## Single exposure super-resolution compressive imaging by double phase encoding |

Optics Express, Vol. 18, Issue 14, pp. 15094-15103 (2010)

http://dx.doi.org/10.1364/OE.18.015094

Acrobat PDF (4318 KB)

### Abstract

Super-resolution is an important goal of many image acquisition systems. Here we demonstrate the possibility of achieving super-resolution with a single exposure by combining the well known optical scheme of double random phase encoding which has been traditionally used for encryption with results from the relatively new and emerging field of compressive sensing. It is shown that the proposed model can be applied for recovering images from a general image degrading model caused by both diffraction and geometrical limited resolution.

© 2010 OSA

## 1. Introduction

1. S. Park, M. Park, and M. Gang, “Super-resolution image reconstruction: a technical overview,” IEEE Signal Process. Mag. **20**(3), 21–36 (2003). [CrossRef]

7. A. Borkowski, Z. Zalevsky, and B. Javidi, “Geometrical superresolved imaging using nonperiodic spatial masking,” J. Opt. Soc. Am. A **26**(3), 589–601 (2009). [CrossRef]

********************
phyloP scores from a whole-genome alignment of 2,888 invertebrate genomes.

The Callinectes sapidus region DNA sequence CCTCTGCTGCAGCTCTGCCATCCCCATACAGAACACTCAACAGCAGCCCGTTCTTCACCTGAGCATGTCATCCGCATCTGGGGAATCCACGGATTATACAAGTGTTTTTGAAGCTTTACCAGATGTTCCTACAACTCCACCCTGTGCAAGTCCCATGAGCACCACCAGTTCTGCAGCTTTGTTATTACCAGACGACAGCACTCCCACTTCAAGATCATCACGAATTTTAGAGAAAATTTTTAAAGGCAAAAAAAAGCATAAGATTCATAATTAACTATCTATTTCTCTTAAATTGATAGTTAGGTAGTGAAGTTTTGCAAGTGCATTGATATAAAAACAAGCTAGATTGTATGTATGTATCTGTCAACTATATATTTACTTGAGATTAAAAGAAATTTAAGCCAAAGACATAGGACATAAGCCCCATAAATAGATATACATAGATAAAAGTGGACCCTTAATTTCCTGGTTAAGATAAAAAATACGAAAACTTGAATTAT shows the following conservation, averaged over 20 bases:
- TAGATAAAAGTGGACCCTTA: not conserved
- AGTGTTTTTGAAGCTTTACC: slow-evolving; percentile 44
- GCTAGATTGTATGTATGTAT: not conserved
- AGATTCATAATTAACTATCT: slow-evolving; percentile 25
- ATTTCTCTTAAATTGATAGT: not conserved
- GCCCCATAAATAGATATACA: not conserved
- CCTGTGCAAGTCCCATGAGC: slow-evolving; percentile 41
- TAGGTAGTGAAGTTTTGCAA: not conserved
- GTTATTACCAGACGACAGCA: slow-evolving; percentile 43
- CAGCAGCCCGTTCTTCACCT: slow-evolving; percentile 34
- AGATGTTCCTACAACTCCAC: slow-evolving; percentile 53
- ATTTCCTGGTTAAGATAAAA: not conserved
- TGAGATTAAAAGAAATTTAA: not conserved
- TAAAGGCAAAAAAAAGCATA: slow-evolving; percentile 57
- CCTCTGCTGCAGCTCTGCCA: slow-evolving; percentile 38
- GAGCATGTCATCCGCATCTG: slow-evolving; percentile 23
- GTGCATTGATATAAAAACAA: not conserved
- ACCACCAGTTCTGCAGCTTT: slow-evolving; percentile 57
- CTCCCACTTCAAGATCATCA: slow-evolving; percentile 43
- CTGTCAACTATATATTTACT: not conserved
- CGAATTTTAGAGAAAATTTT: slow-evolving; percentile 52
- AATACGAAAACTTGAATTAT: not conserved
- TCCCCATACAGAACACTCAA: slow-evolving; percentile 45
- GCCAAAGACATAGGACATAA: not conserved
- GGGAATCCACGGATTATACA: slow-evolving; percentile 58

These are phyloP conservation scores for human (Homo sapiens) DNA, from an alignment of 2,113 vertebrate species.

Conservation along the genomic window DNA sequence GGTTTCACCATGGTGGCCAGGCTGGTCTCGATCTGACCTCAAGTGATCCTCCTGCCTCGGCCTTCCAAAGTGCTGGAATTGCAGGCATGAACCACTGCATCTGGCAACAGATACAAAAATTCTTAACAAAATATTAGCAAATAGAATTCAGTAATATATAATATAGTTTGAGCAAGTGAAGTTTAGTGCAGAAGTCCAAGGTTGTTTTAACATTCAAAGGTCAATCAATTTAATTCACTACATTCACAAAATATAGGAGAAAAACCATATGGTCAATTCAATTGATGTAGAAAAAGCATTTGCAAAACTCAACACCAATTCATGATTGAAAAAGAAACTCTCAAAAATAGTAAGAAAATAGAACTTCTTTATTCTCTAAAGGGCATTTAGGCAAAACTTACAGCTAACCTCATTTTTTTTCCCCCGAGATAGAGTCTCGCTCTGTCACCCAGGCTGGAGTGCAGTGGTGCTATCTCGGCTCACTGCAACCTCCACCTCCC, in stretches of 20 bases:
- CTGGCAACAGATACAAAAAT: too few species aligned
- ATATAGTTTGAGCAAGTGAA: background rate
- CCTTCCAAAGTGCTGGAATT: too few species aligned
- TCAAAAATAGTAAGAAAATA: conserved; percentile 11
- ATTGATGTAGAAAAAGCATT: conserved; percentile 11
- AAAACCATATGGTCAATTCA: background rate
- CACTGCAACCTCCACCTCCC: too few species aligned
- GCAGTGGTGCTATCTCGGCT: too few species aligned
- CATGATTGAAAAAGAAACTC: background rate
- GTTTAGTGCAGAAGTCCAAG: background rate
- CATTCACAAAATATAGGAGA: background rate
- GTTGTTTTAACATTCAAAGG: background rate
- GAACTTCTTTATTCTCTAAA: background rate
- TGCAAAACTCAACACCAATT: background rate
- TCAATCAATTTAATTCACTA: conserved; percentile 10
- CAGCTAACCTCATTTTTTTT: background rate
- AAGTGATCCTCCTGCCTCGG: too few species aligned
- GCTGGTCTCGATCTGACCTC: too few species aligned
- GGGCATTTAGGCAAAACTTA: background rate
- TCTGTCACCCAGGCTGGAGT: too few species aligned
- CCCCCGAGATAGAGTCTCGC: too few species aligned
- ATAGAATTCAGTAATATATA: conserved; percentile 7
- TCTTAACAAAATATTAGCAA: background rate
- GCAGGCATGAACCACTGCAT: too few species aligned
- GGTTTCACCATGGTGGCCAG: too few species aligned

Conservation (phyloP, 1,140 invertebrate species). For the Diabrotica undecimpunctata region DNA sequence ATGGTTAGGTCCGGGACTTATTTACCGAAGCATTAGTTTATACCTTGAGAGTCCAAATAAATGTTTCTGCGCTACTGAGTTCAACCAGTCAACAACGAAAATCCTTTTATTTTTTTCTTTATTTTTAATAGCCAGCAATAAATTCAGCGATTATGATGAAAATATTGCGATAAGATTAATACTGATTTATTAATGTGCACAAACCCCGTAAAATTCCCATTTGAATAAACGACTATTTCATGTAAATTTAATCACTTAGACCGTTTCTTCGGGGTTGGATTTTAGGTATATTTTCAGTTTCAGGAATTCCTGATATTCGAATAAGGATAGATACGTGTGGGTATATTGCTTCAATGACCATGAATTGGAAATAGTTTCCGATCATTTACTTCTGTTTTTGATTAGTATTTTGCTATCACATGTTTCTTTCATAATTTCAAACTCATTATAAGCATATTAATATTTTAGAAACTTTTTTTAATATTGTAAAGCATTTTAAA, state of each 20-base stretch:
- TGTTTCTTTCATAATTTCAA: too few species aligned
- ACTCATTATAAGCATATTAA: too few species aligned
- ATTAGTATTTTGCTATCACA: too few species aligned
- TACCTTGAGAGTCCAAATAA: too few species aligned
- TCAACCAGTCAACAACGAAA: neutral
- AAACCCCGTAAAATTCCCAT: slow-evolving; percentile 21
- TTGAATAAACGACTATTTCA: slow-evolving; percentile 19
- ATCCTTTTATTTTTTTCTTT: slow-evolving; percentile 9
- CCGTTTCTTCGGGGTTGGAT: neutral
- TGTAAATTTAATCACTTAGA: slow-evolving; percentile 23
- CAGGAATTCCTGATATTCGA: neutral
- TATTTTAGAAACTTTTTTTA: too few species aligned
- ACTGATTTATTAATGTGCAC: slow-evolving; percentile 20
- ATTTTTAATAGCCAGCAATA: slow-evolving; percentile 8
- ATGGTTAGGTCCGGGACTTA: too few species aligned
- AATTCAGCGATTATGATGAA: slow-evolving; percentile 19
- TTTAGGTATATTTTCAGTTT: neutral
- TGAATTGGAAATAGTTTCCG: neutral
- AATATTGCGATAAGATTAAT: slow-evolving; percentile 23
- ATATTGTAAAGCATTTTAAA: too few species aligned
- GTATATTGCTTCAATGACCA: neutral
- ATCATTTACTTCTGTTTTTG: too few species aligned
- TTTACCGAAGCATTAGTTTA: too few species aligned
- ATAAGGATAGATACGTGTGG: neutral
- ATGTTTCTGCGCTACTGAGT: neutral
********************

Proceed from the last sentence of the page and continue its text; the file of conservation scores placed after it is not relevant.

5. A. Stern, Y. Porat, A. Ben-Dor, and N. S. Kopeika, “Enhanced-resolution image restoration from a sequence of low-frequency vibrated images by use of convex projections,” Appl. Opt. **40**(26), 4706–4715 (2001). [CrossRef]

7. A. Borkowski, Z. Zalevsky, and B. Javidi, “Geometrical superresolved imaging using nonperiodic spatial masking,” J. Opt. Soc. Am. A **26**(3), 589–601 (2009). [CrossRef]

5. A. Stern, Y. Porat, A. Ben-Dor, and N. S. Kopeika, “Enhanced-resolution image restoration from a sequence of low-frequency vibrated images by use of convex projections,” Appl. Opt. **40**(26), 4706–4715 (2001). [CrossRef]

7. A. Borkowski, Z. Zalevsky, and B. Javidi, “Geometrical superresolved imaging using nonperiodic spatial masking,” J. Opt. Soc. Am. A **26**(3), 589–601 (2009). [CrossRef]

3. S. Farsiu, M. D. Robinson, M. Elad, and P. Milanfar, “Fast and robust multiframe super resolution,” IEEE Trans. Image Process. **13**(10), 1327–1344 (2004). [CrossRef] [PubMed]

1. S. Park, M. Park, and M. Gang, “Super-resolution image reconstruction: a technical overview,” IEEE Signal Process. Mag. **20**(3), 21–36 (2003). [CrossRef]

4. S. Prasad and X. Luo, “Support-assisted optical superresolution of low-resolution image sequences: the one-dimensional problem,” Opt. Express **17**(25), 23213–23233 (2009). [CrossRef]

*single*exposure without sacrificing the field of view, or requiring any other measurement dimensions. The key to achieve SR without additional data is by utilizing the fact that the information in all human intelligible images is very redundant. Therefore, instead of acquiring extra data we properly encode the data within one image and apply reconstruction algorithms that reconstruct the desired high resolution image.